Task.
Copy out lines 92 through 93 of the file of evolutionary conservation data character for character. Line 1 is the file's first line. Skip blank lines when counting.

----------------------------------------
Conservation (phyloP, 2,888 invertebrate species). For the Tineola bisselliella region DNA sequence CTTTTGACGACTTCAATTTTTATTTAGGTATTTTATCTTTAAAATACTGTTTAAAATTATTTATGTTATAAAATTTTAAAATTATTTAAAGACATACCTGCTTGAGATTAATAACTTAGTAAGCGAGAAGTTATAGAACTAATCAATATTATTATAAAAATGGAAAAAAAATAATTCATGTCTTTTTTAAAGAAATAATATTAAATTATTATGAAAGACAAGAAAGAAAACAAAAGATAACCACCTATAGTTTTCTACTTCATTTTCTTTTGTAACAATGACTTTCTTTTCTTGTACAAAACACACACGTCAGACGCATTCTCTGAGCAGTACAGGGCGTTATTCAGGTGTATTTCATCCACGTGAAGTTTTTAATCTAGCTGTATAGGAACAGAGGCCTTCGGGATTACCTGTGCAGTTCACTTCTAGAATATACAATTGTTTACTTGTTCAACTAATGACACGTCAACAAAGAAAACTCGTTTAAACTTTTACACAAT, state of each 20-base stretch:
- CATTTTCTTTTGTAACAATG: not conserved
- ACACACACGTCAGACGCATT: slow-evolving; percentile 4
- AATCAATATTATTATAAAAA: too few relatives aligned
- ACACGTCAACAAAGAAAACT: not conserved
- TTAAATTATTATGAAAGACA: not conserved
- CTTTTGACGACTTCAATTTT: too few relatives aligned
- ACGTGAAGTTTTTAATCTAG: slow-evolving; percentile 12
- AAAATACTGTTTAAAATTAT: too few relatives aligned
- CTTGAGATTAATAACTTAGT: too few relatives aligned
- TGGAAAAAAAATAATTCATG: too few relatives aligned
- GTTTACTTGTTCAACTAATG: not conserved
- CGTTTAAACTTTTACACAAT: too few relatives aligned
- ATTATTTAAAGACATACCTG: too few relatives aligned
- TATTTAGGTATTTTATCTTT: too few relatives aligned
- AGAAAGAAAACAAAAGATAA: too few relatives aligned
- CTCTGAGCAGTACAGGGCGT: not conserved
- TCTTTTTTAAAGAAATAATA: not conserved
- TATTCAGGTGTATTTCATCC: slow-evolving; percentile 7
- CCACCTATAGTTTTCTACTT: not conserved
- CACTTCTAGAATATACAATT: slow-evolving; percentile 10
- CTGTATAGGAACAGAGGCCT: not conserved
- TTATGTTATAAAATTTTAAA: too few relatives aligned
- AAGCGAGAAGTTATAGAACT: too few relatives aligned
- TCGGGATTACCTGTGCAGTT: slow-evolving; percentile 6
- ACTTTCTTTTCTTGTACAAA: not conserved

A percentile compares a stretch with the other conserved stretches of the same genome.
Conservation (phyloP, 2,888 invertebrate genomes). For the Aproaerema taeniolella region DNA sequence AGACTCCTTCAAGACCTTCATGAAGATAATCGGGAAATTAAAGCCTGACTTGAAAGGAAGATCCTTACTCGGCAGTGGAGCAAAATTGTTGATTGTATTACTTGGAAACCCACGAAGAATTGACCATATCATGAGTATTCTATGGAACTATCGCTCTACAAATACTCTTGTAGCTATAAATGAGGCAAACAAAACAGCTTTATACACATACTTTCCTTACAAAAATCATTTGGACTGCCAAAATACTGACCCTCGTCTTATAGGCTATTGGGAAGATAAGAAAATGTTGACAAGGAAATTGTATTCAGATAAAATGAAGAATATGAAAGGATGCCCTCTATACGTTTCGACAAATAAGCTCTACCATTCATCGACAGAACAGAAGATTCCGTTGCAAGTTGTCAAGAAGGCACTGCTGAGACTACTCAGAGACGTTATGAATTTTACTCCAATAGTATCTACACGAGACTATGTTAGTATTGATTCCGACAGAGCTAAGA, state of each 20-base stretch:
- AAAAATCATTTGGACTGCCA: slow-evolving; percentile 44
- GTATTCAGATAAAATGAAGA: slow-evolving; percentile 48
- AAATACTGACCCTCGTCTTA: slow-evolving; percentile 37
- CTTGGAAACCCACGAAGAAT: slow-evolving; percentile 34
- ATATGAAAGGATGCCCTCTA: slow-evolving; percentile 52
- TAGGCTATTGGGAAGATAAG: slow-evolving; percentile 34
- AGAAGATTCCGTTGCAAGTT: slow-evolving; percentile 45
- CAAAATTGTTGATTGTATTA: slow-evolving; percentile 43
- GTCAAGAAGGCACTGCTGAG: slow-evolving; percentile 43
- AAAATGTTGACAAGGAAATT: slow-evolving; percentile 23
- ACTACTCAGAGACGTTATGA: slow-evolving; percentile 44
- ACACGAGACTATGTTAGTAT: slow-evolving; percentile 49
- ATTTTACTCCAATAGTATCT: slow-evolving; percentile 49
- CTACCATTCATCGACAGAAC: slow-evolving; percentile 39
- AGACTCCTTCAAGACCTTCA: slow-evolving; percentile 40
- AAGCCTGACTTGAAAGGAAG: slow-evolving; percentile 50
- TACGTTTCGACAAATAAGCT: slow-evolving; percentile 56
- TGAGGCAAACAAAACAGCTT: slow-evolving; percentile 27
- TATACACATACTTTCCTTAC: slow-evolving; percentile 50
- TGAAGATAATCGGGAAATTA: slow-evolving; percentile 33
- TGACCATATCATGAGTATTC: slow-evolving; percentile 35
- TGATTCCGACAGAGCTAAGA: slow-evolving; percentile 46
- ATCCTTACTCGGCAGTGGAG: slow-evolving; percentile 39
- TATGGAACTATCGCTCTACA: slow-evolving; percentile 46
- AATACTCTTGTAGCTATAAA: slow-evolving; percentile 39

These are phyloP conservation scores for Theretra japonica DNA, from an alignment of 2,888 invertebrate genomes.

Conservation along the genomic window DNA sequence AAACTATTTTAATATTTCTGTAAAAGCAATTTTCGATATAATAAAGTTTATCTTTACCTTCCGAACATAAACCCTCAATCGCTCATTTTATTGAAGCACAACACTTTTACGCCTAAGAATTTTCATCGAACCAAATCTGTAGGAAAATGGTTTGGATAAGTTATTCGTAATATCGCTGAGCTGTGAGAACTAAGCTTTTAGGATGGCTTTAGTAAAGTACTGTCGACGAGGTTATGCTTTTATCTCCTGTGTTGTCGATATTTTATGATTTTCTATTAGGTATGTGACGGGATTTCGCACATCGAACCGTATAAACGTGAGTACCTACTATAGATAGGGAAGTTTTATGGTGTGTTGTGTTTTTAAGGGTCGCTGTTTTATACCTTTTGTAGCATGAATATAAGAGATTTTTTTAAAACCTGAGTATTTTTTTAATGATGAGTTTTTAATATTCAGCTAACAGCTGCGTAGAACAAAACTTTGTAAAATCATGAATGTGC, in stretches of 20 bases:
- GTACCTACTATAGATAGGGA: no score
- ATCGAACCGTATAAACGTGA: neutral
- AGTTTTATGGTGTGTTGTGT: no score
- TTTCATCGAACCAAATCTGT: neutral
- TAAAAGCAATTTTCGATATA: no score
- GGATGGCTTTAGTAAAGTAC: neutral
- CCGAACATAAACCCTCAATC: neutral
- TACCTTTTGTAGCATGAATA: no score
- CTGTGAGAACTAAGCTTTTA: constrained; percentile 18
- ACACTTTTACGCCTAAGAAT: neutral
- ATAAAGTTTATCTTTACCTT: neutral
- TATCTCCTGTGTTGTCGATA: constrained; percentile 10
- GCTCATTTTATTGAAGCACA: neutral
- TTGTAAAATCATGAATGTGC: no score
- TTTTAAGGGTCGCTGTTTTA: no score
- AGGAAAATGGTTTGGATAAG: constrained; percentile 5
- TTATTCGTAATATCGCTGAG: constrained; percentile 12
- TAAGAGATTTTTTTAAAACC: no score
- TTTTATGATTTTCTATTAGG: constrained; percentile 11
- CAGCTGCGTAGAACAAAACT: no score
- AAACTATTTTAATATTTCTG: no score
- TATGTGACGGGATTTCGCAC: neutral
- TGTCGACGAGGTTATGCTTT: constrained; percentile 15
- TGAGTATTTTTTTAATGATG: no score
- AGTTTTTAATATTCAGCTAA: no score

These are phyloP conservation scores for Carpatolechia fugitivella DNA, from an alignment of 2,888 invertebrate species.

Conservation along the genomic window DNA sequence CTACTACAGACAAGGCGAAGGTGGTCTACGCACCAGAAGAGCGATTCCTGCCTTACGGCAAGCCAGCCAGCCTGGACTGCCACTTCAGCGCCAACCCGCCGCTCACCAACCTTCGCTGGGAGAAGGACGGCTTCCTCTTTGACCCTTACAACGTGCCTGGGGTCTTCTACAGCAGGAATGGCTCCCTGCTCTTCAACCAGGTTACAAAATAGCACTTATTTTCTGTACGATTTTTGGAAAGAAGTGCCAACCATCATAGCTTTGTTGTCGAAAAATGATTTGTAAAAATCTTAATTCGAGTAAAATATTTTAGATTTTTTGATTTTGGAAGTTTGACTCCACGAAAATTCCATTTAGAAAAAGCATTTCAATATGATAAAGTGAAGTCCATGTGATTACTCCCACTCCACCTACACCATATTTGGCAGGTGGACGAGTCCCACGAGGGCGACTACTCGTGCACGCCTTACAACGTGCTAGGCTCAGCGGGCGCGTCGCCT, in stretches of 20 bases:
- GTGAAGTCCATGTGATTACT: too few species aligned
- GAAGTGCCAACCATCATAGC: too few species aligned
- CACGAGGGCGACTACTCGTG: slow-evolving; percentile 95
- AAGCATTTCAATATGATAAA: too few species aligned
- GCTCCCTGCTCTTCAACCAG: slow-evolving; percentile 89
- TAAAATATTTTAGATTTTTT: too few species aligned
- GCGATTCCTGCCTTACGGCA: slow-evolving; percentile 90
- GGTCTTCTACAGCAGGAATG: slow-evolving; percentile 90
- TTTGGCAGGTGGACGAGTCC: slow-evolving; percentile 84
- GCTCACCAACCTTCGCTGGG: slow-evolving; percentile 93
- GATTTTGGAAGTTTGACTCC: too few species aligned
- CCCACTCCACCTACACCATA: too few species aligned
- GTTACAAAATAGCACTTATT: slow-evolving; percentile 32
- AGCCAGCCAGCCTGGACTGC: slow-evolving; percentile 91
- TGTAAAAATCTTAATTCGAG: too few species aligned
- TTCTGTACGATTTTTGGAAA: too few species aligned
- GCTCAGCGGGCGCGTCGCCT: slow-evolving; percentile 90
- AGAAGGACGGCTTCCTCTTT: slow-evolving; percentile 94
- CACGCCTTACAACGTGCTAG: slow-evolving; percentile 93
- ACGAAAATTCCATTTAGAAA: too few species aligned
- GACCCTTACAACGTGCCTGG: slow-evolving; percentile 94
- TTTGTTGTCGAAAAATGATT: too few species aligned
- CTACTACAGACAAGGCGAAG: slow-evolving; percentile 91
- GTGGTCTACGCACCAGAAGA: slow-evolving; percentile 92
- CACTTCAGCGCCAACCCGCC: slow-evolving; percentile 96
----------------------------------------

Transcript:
- GCTCACCAACCTTCGCTGGG: slow-evolving; percentile 93
- GATTTTGGAAGTTTGACTCC: too few species aligned